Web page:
In two executive memoranda, President Donald J. Trump directed the U.S. Department of the Treasury to review key elements of the Dodd-Frank post-crisis regulation. The memoranda authorizes the Treasury Secretary to review (i) the processes of the Financial Stability Oversight Council (“FSOC”) for designating “systemically important” institutions, and (ii) the Orderly Liquidation Authority (“OLA”) including a review of potentially adverse consequences posed by the framework.
In a statement, Treasury Secretary Steven Mnuchin said that during the review process, the Treasury will not designate any new non-bank financial institutions as systemically important under the FSOC. The goal of the review, he said, is to “make this a smarter, more effective process that reduces the kinds of systemic risk that harmed so many Americans during the financial crisis of 2008.”
Secretary Mnuchin said that the review of the OLA will attempt to determine (i) whether the OLA is encouraging “inappropriate risk-taking,” (ii) “the extent of taxpayer liability,” and (iii) how the bankruptcy code “may be a more appropriate avenue of resolving financial distress.”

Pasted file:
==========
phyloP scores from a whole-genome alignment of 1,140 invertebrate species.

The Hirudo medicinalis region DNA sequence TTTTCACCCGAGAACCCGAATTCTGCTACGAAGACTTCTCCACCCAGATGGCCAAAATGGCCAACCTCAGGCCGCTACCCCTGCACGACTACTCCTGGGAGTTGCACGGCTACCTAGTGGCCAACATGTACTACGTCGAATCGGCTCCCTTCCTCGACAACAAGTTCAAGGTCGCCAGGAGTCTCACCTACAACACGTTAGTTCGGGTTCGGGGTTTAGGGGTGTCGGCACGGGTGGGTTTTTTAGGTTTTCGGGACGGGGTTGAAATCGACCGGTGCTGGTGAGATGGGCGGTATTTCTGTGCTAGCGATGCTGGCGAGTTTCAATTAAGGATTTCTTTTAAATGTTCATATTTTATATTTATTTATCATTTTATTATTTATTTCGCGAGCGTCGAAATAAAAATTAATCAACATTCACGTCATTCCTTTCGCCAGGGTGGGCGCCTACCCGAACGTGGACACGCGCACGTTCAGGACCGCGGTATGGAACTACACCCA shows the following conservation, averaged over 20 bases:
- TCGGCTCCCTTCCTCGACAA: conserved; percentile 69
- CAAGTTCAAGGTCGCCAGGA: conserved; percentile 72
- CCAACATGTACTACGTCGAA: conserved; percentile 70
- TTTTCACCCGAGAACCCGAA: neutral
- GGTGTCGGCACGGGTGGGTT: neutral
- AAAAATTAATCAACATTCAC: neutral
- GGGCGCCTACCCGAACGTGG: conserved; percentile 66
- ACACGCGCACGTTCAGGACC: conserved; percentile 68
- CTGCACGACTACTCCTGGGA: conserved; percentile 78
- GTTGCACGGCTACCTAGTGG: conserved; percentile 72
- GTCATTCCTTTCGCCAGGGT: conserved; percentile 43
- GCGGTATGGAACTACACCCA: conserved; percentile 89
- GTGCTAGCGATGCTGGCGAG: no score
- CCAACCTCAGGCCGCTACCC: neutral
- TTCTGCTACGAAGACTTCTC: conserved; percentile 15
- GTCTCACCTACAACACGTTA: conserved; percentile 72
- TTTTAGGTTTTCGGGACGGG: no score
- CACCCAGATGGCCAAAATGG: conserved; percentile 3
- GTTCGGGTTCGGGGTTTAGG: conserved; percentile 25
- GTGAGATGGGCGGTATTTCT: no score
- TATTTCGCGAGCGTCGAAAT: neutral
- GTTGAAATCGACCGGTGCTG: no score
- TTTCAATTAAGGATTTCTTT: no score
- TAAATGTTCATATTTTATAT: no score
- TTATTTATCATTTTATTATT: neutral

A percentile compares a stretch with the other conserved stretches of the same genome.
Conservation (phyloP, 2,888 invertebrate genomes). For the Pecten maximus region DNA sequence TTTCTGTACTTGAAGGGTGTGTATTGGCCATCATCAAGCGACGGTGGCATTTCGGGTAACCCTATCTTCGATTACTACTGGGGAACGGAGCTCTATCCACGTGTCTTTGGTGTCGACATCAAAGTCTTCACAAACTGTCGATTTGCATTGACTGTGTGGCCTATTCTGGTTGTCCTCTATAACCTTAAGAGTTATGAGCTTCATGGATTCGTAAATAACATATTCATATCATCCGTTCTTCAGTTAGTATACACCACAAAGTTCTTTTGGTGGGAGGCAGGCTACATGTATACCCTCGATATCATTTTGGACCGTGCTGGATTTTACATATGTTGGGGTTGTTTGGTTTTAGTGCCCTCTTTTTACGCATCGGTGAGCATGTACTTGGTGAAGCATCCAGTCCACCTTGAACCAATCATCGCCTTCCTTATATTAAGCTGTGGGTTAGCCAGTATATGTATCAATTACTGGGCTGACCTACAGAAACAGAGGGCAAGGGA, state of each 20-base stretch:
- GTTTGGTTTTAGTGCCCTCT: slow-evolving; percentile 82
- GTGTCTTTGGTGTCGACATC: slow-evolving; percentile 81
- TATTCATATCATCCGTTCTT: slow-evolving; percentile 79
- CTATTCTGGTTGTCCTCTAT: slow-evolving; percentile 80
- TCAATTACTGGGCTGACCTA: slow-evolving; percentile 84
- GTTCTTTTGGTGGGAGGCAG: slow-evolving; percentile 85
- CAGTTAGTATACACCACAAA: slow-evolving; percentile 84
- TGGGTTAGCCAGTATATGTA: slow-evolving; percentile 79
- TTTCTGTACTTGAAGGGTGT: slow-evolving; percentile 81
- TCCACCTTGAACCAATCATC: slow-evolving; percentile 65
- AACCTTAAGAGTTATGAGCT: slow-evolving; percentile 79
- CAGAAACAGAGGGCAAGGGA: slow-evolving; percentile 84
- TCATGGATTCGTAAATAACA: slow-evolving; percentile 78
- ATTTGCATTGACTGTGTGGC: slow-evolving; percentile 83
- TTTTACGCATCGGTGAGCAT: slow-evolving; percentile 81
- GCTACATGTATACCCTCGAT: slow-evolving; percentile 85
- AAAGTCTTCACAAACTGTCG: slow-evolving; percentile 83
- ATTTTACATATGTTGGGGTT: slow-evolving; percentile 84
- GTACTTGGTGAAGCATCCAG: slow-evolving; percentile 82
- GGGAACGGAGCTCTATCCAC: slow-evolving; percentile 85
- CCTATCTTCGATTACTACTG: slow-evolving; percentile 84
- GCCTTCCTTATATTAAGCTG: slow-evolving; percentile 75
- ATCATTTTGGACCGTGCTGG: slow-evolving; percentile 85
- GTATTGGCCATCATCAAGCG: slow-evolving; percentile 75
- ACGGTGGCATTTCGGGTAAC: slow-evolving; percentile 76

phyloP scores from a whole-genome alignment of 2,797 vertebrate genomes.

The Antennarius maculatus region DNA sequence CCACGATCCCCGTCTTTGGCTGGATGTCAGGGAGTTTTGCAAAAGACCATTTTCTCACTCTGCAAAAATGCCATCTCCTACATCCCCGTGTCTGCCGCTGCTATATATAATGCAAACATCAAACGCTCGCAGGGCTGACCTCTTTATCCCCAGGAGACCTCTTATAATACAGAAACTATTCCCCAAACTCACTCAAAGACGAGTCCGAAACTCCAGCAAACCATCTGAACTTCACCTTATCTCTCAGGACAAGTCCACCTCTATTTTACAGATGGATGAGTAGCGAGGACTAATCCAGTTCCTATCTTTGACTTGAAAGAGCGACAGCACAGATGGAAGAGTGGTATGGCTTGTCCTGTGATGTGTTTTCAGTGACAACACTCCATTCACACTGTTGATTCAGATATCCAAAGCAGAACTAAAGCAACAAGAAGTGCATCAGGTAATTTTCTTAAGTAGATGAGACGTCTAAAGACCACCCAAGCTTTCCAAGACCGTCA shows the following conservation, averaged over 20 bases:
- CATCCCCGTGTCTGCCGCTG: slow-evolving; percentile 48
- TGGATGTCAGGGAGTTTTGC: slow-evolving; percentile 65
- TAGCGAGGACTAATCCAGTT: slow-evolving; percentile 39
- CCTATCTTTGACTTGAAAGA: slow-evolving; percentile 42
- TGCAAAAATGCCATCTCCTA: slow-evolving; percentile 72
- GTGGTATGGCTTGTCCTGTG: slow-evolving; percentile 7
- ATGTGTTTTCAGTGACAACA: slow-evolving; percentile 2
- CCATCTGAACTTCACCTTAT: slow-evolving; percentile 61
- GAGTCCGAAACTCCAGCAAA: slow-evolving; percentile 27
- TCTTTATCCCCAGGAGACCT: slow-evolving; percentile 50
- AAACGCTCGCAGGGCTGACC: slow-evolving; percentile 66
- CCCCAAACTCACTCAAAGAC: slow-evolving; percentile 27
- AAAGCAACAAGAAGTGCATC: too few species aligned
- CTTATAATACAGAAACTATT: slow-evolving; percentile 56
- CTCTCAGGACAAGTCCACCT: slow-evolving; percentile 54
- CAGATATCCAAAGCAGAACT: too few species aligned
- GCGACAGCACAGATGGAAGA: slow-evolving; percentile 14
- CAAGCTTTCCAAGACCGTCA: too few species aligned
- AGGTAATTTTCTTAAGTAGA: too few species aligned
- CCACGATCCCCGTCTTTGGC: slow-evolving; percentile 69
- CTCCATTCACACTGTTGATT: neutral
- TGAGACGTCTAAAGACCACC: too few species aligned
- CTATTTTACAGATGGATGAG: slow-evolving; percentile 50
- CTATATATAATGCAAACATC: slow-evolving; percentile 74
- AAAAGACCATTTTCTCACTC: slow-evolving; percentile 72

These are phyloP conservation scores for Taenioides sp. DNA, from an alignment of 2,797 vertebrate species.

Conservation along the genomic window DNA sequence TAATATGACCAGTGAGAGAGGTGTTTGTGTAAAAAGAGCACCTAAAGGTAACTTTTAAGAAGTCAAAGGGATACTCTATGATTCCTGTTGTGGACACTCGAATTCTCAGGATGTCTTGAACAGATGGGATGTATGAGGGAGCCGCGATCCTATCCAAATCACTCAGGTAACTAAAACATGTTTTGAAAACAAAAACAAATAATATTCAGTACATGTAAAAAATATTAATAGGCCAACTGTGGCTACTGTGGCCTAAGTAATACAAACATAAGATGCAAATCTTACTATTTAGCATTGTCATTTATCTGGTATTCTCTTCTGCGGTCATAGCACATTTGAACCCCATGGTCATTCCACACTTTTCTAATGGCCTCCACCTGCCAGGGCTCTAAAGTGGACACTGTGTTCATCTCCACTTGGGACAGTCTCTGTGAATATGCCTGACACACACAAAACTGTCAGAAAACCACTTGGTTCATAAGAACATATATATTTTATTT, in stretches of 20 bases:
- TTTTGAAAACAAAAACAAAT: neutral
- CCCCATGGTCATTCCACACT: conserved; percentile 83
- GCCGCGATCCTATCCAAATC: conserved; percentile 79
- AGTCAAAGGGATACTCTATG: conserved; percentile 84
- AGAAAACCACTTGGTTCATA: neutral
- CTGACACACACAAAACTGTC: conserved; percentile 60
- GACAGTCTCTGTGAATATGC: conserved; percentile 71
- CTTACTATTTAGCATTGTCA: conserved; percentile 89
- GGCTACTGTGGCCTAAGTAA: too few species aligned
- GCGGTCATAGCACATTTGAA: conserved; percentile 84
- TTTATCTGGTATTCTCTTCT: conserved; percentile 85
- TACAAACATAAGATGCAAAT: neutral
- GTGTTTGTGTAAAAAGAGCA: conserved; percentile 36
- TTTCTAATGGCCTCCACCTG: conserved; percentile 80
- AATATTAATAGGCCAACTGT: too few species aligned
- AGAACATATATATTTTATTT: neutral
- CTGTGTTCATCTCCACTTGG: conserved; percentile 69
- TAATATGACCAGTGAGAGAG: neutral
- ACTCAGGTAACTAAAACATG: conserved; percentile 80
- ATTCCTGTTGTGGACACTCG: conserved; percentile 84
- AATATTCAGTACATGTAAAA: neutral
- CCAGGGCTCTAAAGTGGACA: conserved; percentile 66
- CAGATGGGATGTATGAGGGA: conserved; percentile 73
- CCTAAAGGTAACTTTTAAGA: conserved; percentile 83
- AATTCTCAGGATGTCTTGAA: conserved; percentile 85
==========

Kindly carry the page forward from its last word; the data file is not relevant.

President Trump remarked:
“I’m . . . issuing two directives that instruct Secretary Mnuchin to review the damaging Dodd-Frank regulations that failed to hold Wall Street firms accountable. . . . These regulations enshrine ‘too big to fail’ and encourage risky behavior.”
Lofchie Comment: Politically, these executive actions are promoted as being for the purpose of holding Wall Street accountable. The larger benefit they provide is to put a check on the very broad discretionary powers afforded the government under Dodd-Frank. These executive actions move financial regulation back toward a system of rules governed by written procedures and not by grants of broad discretion.